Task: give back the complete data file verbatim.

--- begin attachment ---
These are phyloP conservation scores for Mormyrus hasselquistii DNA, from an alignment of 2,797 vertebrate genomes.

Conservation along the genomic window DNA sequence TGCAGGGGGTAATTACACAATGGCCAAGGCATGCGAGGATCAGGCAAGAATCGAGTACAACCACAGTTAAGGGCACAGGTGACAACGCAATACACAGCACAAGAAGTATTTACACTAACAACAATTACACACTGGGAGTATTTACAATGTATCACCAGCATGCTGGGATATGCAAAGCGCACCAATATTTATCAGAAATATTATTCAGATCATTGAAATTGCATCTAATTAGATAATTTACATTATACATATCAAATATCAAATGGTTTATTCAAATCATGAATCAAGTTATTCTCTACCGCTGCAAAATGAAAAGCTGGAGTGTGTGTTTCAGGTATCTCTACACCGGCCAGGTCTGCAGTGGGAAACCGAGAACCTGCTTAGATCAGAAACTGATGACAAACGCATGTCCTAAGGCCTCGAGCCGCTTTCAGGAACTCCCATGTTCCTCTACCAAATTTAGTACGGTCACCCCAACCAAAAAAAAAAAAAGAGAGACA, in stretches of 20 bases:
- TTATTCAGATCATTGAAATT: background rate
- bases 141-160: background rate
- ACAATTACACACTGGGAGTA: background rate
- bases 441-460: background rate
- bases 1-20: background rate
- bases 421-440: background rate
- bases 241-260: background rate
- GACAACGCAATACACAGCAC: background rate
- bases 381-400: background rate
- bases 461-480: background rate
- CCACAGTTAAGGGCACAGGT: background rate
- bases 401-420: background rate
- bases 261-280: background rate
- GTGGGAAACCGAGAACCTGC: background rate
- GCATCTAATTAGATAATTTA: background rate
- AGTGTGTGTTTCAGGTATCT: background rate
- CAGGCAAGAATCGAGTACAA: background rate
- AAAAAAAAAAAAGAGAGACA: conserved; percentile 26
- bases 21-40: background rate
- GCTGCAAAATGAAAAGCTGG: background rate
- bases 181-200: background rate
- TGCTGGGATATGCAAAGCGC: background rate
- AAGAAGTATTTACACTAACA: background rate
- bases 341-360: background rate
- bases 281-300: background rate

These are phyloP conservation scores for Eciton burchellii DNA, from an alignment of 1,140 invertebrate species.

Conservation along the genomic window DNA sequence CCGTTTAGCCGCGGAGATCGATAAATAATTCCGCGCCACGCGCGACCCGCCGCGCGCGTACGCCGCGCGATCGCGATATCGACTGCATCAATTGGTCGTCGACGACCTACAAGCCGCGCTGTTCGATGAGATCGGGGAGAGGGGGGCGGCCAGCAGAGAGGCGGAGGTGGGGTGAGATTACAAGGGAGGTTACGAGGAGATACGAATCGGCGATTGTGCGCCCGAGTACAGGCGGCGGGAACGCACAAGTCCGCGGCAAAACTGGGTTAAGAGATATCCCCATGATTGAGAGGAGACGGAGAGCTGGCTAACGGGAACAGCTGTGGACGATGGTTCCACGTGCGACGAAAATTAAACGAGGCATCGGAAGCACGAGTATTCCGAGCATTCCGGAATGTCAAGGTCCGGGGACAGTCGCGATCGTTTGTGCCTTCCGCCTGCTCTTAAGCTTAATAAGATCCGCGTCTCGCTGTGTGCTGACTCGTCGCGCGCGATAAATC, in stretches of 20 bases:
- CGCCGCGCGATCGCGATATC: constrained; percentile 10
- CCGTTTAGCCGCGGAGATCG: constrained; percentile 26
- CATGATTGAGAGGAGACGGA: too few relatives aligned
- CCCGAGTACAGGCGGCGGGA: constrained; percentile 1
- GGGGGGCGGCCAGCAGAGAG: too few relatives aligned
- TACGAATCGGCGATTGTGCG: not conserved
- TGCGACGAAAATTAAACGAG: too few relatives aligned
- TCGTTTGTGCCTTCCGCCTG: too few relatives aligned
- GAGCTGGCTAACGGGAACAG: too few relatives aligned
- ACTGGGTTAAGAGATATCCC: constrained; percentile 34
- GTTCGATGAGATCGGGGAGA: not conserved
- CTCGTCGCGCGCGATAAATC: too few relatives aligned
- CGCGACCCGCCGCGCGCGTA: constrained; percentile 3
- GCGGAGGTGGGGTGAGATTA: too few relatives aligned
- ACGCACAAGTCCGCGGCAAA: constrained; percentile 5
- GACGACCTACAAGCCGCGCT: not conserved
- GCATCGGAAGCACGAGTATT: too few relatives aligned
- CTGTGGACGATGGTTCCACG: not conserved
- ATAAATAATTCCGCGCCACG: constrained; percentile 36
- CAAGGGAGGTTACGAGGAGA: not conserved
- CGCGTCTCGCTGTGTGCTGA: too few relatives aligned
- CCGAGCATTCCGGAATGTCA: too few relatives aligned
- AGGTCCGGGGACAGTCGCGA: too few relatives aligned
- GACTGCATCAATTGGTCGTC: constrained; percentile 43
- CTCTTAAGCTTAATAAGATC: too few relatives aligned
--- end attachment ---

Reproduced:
These are phyloP conservation scores for Mormyrus hasselquistii DNA, from an alignment of 2,797 vertebrate genomes.

Conservation along the genomic window DNA sequence TGCAGGGGGTAATTACACAATGGCCAAGGCATGCGAGGATCAGGCAAGAATCGAGTACAACCACAGTTAAGGGCACAGGTGACAACGCAATACACAGCACAAGAAGTATTTACACTAACAACAATTACACACTGGGAGTATTTACAATGTATCACCAGCATGCTGGGATATGCAAAGCGCACCAATATTTATCAGAAATATTATTCAGATCATTGAAATTGCATCTAATTAGATAATTTACATTATACATATCAAATATCAAATGGTTTATTCAAATCATGAATCAAGTTATTCTCTACCGCTGCAAAATGAAAAGCTGGAGTGTGTGTTTCAGGTATCTCTACACCGGCCAGGTCTGCAGTGGGAAACCGAGAACCTGCTTAGATCAGAAACTGATGACAAACGCATGTCCTAAGGCCTCGAGCCGCTTTCAGGAACTCCCATGTTCCTCTACCAAATTTAGTACGGTCACCCCAACCAAAAAAAAAAAAAGAGAGACA, in stretches of 20 bases:
- TTATTCAGATCATTGAAATT: background rate
- bases 141-160: background rate
- ACAATTACACACTGGGAGTA: background rate
- bases 441-460: background rate
- bases 1-20: background rate
- bases 421-440: background rate
- bases 241-260: background rate
- GACAACGCAATACACAGCAC: background rate
- bases 381-400: background rate
- bases 461-480: background rate
- CCACAGTTAAGGGCACAGGT: background rate
- bases 401-420: background rate
- bases 261-280: background rate
- GTGGGAAACCGAGAACCTGC: background rate
- GCATCTAATTAGATAATTTA: background rate
- AGTGTGTGTTTCAGGTATCT: background rate
- CAGGCAAGAATCGAGTACAA: background rate
- AAAAAAAAAAAAGAGAGACA: conserved; percentile 26
- bases 21-40: background rate
- GCTGCAAAATGAAAAGCTGG: background rate
- bases 181-200: background rate
- TGCTGGGATATGCAAAGCGC: background rate
- AAGAAGTATTTACACTAACA: background rate
- bases 341-360: background rate
- bases 281-300: background rate

These are phyloP conservation scores for Eciton burchellii DNA, from an alignment of 1,140 invertebrate species.

Conservation along the genomic window DNA sequence CCGTTTAGCCGCGGAGATCGATAAATAATTCCGCGCCACGCGCGACCCGCCGCGCGCGTACGCCGCGCGATCGCGATATCGACTGCATCAATTGGTCGTCGACGACCTACAAGCCGCGCTGTTCGATGAGATCGGGGAGAGGGGGGCGGCCAGCAGAGAGGCGGAGGTGGGGTGAGATTACAAGGGAGGTTACGAGGAGATACGAATCGGCGATTGTGCGCCCGAGTACAGGCGGCGGGAACGCACAAGTCCGCGGCAAAACTGGGTTAAGAGATATCCCCATGATTGAGAGGAGACGGAGAGCTGGCTAACGGGAACAGCTGTGGACGATGGTTCCACGTGCGACGAAAATTAAACGAGGCATCGGAAGCACGAGTATTCCGAGCATTCCGGAATGTCAAGGTCCGGGGACAGTCGCGATCGTTTGTGCCTTCCGCCTGCTCTTAAGCTTAATAAGATCCGCGTCTCGCTGTGTGCTGACTCGTCGCGCGCGATAAATC, in stretches of 20 bases:
- CGCCGCGCGATCGCGATATC: constrained; percentile 10
- CCGTTTAGCCGCGGAGATCG: constrained; percentile 26
- CATGATTGAGAGGAGACGGA: too few relatives aligned
- CCCGAGTACAGGCGGCGGGA: constrained; percentile 1
- GGGGGGCGGCCAGCAGAGAG: too few relatives aligned
- TACGAATCGGCGATTGTGCG: not conserved
- TGCGACGAAAATTAAACGAG: too few relatives aligned
- TCGTTTGTGCCTTCCGCCTG: too few relatives aligned
- GAGCTGGCTAACGGGAACAG: too few relatives aligned
- ACTGGGTTAAGAGATATCCC: constrained; percentile 34
- GTTCGATGAGATCGGGGAGA: not conserved
- CTCGTCGCGCGCGATAAATC: too few relatives aligned
- CGCGACCCGCCGCGCGCGTA: constrained; percentile 3
- GCGGAGGTGGGGTGAGATTA: too few relatives aligned
- ACGCACAAGTCCGCGGCAAA: constrained; percentile 5
- GACGACCTACAAGCCGCGCT: not conserved
- GCATCGGAAGCACGAGTATT: too few relatives aligned
- CTGTGGACGATGGTTCCACG: not conserved
- ATAAATAATTCCGCGCCACG: constrained; percentile 36
- CAAGGGAGGTTACGAGGAGA: not conserved
- CGCGTCTCGCTGTGTGCTGA: too few relatives aligned
- CCGAGCATTCCGGAATGTCA: too few relatives aligned
- AGGTCCGGGGACAGTCGCGA: too few relatives aligned
- GACTGCATCAATTGGTCGTC: constrained; percentile 43
- CTCTTAAGCTTAATAAGATC: too few relatives aligned